The Maturation of Spanish Comics Creators via the Graphic Novel Phenomenon

Although to those less observant it might look like a spontaneous and unpredictable phenomenon, the graphic novel is just the embodiment of the “auteur comic” project developed from alternative comics since the 1980s. For this to happen, several phenomena had to occur, both technological and economic: the lowering of production costs; the proliferation of international contacts through internet and multiple comics conventions; and the interest shown by general bookstores for a new product which might counterbalance the losses that digital music and movie downloads left in their sections of CDs and DvDs. other phenomena have been generational: a batch of authors have matured in the last twenty years, and so have the readers used to alternative comics when they were kids—and wanted to keep doing it once they became adults. [...] It is they who made graphic novels available to non-fan readers in the only place where they could have been discovered: general bookstores, therefore creating the critical mass necessary to maintain a new industry: an industry of auteur comics. (Garcia 2013, 13-14)

This above quote raises three significant issues that I will address in this chapter: the maturity of the agents that make up the complex system that is the comics industry (readers, authors, publishers, and retailers), the recent expansion of comics availability from specialist bookshops to generalist superstores, and the critical mass necessary to bring about these changes in production and readership in Spain.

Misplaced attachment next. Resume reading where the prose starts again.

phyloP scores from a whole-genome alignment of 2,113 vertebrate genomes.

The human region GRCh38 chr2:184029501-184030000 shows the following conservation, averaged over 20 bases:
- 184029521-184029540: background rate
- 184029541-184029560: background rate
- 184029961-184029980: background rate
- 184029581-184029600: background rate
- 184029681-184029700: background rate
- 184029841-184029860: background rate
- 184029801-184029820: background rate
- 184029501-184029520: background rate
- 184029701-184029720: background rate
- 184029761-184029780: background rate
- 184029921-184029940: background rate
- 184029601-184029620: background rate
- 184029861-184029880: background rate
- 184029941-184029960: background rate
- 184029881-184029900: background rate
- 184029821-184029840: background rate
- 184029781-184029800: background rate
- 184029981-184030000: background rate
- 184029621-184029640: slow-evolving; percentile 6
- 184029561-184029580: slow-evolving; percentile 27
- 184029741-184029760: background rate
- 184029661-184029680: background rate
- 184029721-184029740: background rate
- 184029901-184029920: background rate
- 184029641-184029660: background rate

2007 should be highlighted as a milestone for the graphic novel in Spain,6 as that was the year the government established the National Comic Award, a public gesture toward comics’ cultural (and economic) value to Spanish society. The very fact that this prize was created implies that comics have become mainstream, even institutionalized, and that national comics in particular have gone from a niche interest to a valuable asset, owned and branded, by the Spanish cultural industries. In the same year, Paco Roca’s graphic novel Arrugas [Wrinkles] was a major success, attracting not only comic enthusiasts but also a broader readership that had never read a comic book before. Arrugas won the National Comic Award in 2008 and was subsequently adapted to a feature-length animated film of high acclaim.

 
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